TCC shows off new campus

Published 11:21 pm Tuesday, November 10, 2009

Today, the halls are filled with the sounds of last-minute construction work, with the harried activity of people hurrying back and forth and putting the finishing touches on a long-awaited project.

There is lab equipment to be installed, furniture to be delivered and touch-up work to be done on painted walls and trim.

But the work is near completion, and by the middle of January, the sounds in the new buildings at Tidewater Community College’s new campus in Portsmouth will be the sounds of teaching and learning.

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And that’s got college administrators pretty excited, a fact they shared during a media tour on Monday.

“We’re trying to excite you as much as we are excited about this new campus,” TCC President Deborah M. DiCroce said as she stood in the atrium of the school’s new student services building, one of three educational structures on the 35-acre property adjacent to the Victory Village business park in Portsmouth.

The campus will be called the Fred W. Beazley Portsmouth Campus in honor of the man whose foundation made the original gift that helped build the college’s original Portsmouth campus, located at the end of what is now College Drive in North Suffolk.

At the time, the facility was named the Portsmouth Campus, because the foundation was located in Portsmouth, according to Terry Jones, provost.

When the new campus opens for classes in January, it finally will be in the center of the city it was intended to serve most directly, DiCroce said.

“Community colleges function best when they are right smack in the middle” of the cities they serve, she explained. “Yet our Portsmouth campus … sits in surprising Suffolk.”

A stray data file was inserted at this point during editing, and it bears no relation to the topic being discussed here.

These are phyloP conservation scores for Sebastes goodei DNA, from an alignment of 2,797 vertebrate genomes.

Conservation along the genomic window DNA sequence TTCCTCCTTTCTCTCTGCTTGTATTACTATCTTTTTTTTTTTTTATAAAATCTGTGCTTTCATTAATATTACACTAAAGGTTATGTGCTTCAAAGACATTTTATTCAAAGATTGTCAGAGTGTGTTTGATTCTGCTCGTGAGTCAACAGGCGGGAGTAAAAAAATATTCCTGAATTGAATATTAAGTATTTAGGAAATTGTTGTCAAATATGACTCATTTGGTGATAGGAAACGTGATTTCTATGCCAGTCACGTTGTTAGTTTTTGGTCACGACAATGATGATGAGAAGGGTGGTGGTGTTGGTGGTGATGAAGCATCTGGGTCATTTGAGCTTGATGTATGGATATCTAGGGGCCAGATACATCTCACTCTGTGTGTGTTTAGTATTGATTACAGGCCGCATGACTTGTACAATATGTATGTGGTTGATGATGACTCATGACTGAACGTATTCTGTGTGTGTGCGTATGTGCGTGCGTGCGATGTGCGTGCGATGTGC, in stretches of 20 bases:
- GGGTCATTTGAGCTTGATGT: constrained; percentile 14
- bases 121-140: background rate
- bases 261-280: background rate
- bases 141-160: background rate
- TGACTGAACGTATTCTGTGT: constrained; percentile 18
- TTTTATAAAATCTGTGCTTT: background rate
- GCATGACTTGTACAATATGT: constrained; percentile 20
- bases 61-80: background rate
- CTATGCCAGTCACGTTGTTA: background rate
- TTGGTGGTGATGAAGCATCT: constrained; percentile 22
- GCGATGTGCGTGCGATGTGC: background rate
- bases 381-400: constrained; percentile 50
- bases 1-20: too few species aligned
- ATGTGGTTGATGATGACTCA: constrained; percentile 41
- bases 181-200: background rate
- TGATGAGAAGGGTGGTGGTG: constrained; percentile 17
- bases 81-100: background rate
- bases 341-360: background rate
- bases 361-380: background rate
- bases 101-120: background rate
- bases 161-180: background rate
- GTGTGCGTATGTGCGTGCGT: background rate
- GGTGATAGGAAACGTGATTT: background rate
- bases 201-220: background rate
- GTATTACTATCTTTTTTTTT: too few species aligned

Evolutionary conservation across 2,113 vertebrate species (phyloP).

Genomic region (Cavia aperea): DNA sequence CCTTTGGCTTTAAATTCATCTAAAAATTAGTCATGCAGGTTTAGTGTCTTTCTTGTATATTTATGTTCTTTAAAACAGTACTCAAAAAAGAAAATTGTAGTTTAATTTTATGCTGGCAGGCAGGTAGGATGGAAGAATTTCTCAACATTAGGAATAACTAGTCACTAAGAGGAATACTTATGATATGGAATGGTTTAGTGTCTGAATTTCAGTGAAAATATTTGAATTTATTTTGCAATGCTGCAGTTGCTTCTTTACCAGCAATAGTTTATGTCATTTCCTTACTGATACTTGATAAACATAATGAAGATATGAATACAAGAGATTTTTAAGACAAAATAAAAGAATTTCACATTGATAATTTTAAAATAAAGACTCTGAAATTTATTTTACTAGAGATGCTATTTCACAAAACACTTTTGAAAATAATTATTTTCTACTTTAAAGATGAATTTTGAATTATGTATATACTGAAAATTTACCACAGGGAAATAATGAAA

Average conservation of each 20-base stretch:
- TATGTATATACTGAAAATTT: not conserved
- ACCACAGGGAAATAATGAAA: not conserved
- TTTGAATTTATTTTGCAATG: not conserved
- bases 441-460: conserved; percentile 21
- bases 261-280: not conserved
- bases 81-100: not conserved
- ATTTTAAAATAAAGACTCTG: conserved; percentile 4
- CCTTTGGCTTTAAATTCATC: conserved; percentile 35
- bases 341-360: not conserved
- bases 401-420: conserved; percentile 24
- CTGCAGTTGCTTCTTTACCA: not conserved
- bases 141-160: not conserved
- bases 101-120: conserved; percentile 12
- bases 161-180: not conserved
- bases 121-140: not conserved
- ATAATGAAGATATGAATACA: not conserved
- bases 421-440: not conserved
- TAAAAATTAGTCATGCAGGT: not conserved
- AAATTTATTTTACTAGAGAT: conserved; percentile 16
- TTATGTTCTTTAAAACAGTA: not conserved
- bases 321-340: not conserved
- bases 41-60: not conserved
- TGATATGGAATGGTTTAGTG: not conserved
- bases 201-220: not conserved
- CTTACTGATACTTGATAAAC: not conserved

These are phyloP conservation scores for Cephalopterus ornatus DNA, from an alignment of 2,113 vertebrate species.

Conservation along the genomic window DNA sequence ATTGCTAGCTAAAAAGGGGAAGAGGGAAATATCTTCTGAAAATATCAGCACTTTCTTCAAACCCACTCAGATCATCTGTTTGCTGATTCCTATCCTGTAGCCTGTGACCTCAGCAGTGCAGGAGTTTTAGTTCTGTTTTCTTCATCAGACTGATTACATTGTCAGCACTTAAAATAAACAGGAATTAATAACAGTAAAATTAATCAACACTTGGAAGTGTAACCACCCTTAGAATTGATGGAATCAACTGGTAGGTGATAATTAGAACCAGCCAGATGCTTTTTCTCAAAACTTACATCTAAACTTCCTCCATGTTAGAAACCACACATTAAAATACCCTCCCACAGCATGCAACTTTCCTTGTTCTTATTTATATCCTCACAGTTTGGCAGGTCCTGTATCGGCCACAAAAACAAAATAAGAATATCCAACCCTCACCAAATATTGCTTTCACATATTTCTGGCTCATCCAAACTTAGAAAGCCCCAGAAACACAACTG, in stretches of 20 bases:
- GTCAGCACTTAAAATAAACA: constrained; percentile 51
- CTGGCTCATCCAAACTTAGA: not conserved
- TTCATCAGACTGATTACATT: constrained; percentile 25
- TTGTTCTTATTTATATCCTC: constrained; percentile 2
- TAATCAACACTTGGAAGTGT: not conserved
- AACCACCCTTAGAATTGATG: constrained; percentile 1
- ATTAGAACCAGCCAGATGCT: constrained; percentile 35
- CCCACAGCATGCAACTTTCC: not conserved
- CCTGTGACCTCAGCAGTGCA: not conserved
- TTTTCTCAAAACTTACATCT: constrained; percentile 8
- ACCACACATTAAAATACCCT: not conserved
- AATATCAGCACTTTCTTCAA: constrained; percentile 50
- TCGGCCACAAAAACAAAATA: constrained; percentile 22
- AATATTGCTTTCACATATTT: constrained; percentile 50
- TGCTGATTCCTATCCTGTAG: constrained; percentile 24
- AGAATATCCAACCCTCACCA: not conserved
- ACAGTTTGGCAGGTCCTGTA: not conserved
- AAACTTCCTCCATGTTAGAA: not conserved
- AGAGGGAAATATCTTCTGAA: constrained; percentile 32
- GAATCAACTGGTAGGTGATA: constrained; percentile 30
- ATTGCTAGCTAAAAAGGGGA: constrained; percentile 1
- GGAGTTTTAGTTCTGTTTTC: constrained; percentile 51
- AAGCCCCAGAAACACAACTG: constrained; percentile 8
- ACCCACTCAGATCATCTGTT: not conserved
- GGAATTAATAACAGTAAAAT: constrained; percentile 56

Even after the move, Suffolk residents still have a Paul D. Camp Community College campus on Kenyon Road, she said, and TCC should still have some influence here.

“We’d like to maintain a presence in Suffolk,” she added, noting that college officials have been working with Suffolk’s city administration to find ways to meet that goal.

In the meantime, she and other TCC officials are ebullient about the new facility.

The new Portsmouth campus, she said, will serve more than 10,000 students each year when it opens, with a capacity for 16,500 when the campus is fully built out.

The three buildings opening in January encompass 183,000 square feet, with a build-out size of about 350,000 square feet. The area opening in January will house 25 classrooms, 11 instructional computer labs, 20 instructional labs for disciplines such as biology, chemistry, anatomy, welding and HVAC, four state-of-the-art human-patient simulator labs for nursing and 1,000 computers.

The $65-million project includes $11.5 million in state funding for equipment and furnishings. The Beazley Foundation helped out once again, donating $1.4 million to establish and provide equipment for the Beazley School of Nursing.

That contribution should help the Portsmouth Campus’ nursing program become what DiCroce referred to as a “benchmark program” that other school across the nation will try to emulate.

The new nursing program will utilize highly advanced patient simulators that can be programmed to have an incredible variety of lifelike reactions to various types of treatment, she said, noting that Eastern Virginia Medical School has expressed an interest in having its own students complete some training on the advanced mannequins.

But space and modernization are perhaps the two things that will strike students hardest when they show up for classes in January.

With new equipment, furniture and everything right down to the paint, the new facility couldn’t be a starker contrast to the old one in Suffolk, which hasn’t seen any major renovations in decades.

And the extra space available means that the college will be able to triple the number of its science labs, double its capacity for nursing students, double its ability to train HVAC students and triple the capacity of its welding program, DiCroce said.

College officials plan a series of open houses for students and the public during the next few weeks, after all of the equipment and furniture has been delivered and installed.

Public open houses are set for December 29 and 30 and January 4. Classes will start Jan. 11.